retransmits of the original R1 MUST be ignored.
3.8. Sending Control Messages using the Data Plane The I1 packet without UDP encapsulation may also arrive at a HIP-
capable middlebox. When the middlebox is a HIP rendezvous server and
the Responder has successfully registered to the rendezvous service,
the middlebox follows rendezvous procedures in [RFC5204].
The end-hosts MAY send control messages directly to each other using If the Initiator receives a NAT traversal mode parameter in R1
the transport address pair established for data channel without without UDP encapsulation, the Initiator MAY ignore this parameter
sending the control packets through the Relay. When a host does not and send an I2 without UDP encapsulation and without any selected NAT
get acknowledgements e.g. to an UPDATE or CLOSE message after a traversal mode. When the Responder receives the I2 without UDP
timeout based on local policies, the host SHOULD resend the packet encapsulation and without NAT traversal mode, it will assume that no
through the Relay. This optimization requires further NAT traversal mechanism is needed. The packet processing will be
experimentation. done as described in [RFC5201]. The Initiator MAY store the NAT
traversal modes for future use e.g., to be used in case of mobility
or multihoming event which causes NAT traversal to be taken in to use
during the lifetime of the HIP association.
4. Packet Formats 4.10. Sending Control Messages after the Base Exchange
The following subsections define the parameter and packet encodings. After the base exchange, the end-hosts MAY send HIP control messages
All values MUST be in network byte order. directly to each other using the transport address pair established
for data channel without sending the control packets through the HIP
relay server. When a host does not get acknowledgments, e.g., to an
UPDATE or CLOSE message after a timeout based on local policies, the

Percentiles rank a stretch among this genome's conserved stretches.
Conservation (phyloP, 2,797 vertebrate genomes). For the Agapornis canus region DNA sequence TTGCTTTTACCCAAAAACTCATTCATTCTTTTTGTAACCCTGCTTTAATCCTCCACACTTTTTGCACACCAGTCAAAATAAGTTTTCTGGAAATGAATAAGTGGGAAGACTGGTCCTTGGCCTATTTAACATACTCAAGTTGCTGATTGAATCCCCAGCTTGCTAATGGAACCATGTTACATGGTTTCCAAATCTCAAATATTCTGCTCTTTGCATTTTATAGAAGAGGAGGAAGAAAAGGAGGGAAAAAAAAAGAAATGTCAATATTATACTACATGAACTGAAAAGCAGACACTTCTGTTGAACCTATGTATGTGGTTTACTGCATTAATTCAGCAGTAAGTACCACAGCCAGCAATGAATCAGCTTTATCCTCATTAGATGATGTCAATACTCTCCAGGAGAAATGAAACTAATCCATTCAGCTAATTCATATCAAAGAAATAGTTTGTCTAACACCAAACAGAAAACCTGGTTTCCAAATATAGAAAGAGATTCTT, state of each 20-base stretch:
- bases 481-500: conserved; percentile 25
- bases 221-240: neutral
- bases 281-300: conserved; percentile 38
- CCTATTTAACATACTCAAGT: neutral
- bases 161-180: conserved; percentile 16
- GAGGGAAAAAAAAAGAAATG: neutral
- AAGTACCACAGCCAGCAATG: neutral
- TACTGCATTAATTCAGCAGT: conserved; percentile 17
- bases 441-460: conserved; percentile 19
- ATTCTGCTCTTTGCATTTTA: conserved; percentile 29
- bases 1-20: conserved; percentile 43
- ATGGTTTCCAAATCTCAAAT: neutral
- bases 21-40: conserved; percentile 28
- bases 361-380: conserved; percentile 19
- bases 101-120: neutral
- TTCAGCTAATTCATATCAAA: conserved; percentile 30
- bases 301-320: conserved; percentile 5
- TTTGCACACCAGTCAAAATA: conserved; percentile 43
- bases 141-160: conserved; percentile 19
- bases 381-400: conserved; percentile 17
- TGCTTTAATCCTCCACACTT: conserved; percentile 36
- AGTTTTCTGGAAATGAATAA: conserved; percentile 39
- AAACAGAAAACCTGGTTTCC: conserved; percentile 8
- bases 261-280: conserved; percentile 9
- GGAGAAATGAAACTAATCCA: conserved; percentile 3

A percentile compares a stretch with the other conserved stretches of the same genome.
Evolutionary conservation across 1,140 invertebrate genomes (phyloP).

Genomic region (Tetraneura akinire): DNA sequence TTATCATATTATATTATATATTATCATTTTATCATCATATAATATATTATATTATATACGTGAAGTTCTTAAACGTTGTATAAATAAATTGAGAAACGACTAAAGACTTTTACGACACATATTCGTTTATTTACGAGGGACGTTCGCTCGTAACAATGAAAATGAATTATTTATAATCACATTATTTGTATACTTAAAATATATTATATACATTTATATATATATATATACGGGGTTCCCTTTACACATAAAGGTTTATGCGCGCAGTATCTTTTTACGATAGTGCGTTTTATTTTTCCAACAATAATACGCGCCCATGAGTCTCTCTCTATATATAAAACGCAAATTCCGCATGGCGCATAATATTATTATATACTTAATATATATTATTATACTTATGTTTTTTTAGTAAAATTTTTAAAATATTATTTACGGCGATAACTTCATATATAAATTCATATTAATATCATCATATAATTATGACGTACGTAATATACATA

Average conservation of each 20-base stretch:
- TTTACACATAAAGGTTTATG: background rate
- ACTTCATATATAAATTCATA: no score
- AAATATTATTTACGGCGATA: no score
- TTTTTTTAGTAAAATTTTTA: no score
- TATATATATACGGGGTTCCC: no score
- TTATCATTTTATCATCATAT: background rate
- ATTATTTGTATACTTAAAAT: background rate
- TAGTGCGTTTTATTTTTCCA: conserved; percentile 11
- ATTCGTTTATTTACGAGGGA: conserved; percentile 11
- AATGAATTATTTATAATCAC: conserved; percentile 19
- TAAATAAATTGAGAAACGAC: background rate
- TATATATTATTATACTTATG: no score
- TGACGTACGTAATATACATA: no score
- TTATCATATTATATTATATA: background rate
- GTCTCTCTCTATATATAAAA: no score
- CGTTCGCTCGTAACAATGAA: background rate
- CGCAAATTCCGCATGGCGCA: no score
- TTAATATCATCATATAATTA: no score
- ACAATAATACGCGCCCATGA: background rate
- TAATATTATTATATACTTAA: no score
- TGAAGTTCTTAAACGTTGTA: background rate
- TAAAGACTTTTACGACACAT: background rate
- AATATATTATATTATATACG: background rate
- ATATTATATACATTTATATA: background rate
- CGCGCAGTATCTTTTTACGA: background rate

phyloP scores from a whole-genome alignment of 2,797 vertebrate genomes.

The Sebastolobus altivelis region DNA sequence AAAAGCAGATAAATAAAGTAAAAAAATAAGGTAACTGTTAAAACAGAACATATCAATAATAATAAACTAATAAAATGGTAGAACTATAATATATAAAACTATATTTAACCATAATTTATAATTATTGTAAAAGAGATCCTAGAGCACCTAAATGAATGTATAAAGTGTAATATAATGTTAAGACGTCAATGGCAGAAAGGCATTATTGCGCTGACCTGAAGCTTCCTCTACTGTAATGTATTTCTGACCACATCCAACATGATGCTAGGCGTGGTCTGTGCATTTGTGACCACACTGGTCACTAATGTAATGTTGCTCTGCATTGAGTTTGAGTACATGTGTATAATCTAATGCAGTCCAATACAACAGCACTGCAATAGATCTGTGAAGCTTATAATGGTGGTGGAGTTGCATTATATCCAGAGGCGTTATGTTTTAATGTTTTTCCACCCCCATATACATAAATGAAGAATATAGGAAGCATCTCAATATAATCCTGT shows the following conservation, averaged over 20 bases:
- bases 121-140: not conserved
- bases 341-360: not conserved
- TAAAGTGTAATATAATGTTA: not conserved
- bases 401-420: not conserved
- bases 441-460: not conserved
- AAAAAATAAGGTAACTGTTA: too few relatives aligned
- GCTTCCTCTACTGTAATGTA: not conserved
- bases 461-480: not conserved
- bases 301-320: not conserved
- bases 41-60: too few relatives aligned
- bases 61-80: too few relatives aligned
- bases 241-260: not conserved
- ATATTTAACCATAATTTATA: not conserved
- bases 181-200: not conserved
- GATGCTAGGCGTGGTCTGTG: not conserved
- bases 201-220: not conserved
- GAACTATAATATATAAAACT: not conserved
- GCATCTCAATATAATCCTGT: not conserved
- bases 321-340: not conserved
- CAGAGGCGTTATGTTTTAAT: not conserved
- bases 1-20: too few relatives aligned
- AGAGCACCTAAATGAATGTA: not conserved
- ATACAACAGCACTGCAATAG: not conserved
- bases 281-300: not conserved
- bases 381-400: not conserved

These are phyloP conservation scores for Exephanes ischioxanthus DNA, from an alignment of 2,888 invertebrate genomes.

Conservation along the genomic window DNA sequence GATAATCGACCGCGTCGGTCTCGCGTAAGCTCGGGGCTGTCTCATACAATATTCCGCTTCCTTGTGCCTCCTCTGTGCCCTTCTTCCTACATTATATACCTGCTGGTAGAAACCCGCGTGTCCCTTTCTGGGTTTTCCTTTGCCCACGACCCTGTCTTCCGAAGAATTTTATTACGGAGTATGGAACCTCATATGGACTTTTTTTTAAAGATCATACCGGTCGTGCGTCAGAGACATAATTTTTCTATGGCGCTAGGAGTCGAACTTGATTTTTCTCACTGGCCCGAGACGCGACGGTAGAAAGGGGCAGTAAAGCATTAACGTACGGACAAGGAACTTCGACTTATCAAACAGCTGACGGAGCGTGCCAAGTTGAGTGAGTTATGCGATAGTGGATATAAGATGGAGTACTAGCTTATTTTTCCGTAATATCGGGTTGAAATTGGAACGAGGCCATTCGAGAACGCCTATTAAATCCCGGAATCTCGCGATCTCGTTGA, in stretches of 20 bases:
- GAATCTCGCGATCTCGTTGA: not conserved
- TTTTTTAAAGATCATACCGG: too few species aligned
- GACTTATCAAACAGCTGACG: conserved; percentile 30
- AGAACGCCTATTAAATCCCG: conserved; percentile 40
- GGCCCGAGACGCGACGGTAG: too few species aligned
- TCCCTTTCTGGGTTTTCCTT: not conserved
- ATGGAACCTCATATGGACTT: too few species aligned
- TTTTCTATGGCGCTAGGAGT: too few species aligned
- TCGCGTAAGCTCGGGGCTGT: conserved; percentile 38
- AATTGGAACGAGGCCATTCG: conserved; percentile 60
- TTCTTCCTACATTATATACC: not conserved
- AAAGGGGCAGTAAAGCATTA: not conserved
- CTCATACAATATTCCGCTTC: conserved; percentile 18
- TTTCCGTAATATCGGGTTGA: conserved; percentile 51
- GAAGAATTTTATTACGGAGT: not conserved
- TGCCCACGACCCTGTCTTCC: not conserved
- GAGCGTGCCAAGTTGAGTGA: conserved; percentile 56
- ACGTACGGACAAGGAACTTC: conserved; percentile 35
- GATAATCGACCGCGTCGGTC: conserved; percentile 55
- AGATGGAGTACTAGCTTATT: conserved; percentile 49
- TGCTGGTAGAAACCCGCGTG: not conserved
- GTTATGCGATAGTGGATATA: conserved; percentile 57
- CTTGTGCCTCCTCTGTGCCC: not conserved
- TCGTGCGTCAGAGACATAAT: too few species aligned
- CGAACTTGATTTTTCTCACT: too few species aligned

host SHOULD resend the packet through the relay, if it was listed in
the LOCATOR parameter in the base exchange.
4.1. HIP Control Packets If control messages are sent through a HIP relay server, the sender
MUST include a RELAY_TO parameter to them. Also the HIP relay server
MUST add a RELAY_FROM parameter to the control messages it relays.
5. Packet Formats
The following subsections define the parameter and packet encodings
for the HIP, ESP and ICE connectivity check packets. All values MUST
be in network byte order.
5.1. HIP Control Packets
0 1 2 3 0 1 2 3
0 1 2 3 4 5 6 7 8 9 0 1 2 3 4 5 6 7 8 9 0 1 2 3 4 5 6 7 8 9 0 1 0 1 2 3 4 5 6 7 8 9 0 1 2 3 4 5 6 7 8 9 0 1 2 3 4 5 6 7 8 9 0 1
+-+-+-+-+-+-+-+-+-+-+-+-+-+-+-+-+-+-+-+-+-+-+-+-+-+-+-+-+-+-+-+-+ +-+-+-+-+-+-+-+-+-+-+-+-+-+-+-+-+-+-+-+-+-+-+-+-+-+-+-+-+-+-+-+-+
| Source Port | Destination Port | | Source Port | Destination Port |
+-+-+-+-+-+-+-+-+-+-+-+-+-+-+-+-+-+-+-+-+-+-+-+-+-+-+-+-+-+-+-+-+ +-+-+-+-+-+-+-+-+-+-+-+-+-+-+-+-+-+-+-+-+-+-+-+-+-+-+-+-+-+-+-+-+
| Length | Checksum | | Length | Checksum |
+-+-+-+-+-+-+-+-+-+-+-+-+-+-+-+-+-+-+-+-+-+-+-+-+-+-+-+-+-+-+-+-+ +-+-+-+-+-+-+-+-+-+-+-+-+-+-+-+-+-+-+-+-+-+-+-+-+-+-+-+-+-+-+-+-+
| 32 bits of zeroes | | 32 bits of zeroes |
+-+-+-+-+-+-+-+-+-+-+-+-+-+-+-+-+-+-+-+-+-+-+-+-+-+-+-+-+-+-+-+-+ +-+-+-+-+-+-+-+-+-+-+-+-+-+-+-+-+-+-+-+-+-+-+-+-+-+-+-+-+-+-+-+-+
| | | |
~ HIP Header and Parameters ~ ~ HIP Header and Parameters ~
| | | |
+-+-+-+-+-+-+-+-+-+-+-+-+-+-+-+-+-+-+-+-+-+-+-+-+-+-+-+-+-+-+-+-+ +-+-+-+-+-+-+-+-+-+-+-+-+-+-+-+-+-+-+-+-+-+-+-+-+-+-+-+-+-+-+-+-+
Figure 4: Format for UDP-encapsulated HIP Control Packets Figure 5: Format of UDP-encapsulated HIP Control Packets
HIP control packets are encapsulated in UDP packets as defined in HIP control packets are encapsulated in UDP packets as defined in
Section 2.2 of [RFC3948], "rules for encapsulating IKE messages" Section 2.2 of [RFC3948], "rules for encapsulating IKE messages",
except for a different port number. Figure 4 illustrates the except a different port number is used. Figure 5 illustrates the
encapsulation. The UDP header is followed by 32 zero bits that can encapsulation. The UDP header is followed by 32 zero bits that can
be used to differentiate HIP control packets from ESP packets. The be used to differentiate HIP control packets from ESP packets. The
HIP header and parameters follow the conventions of [RFC5201] with HIP header and parameters follow the conventions of [RFC5201] with
the exception that the HIP header checksum MUST be zero. The HIP the exception that the HIP header checksum MUST be zero. The HIP
header checksum is zero for two reasons. First, the UDP header header checksum is zero for two reasons. First, the UDP header
contains already a checksum. Second, the checksum definition in contains already a checksum. Second, the checksum definition in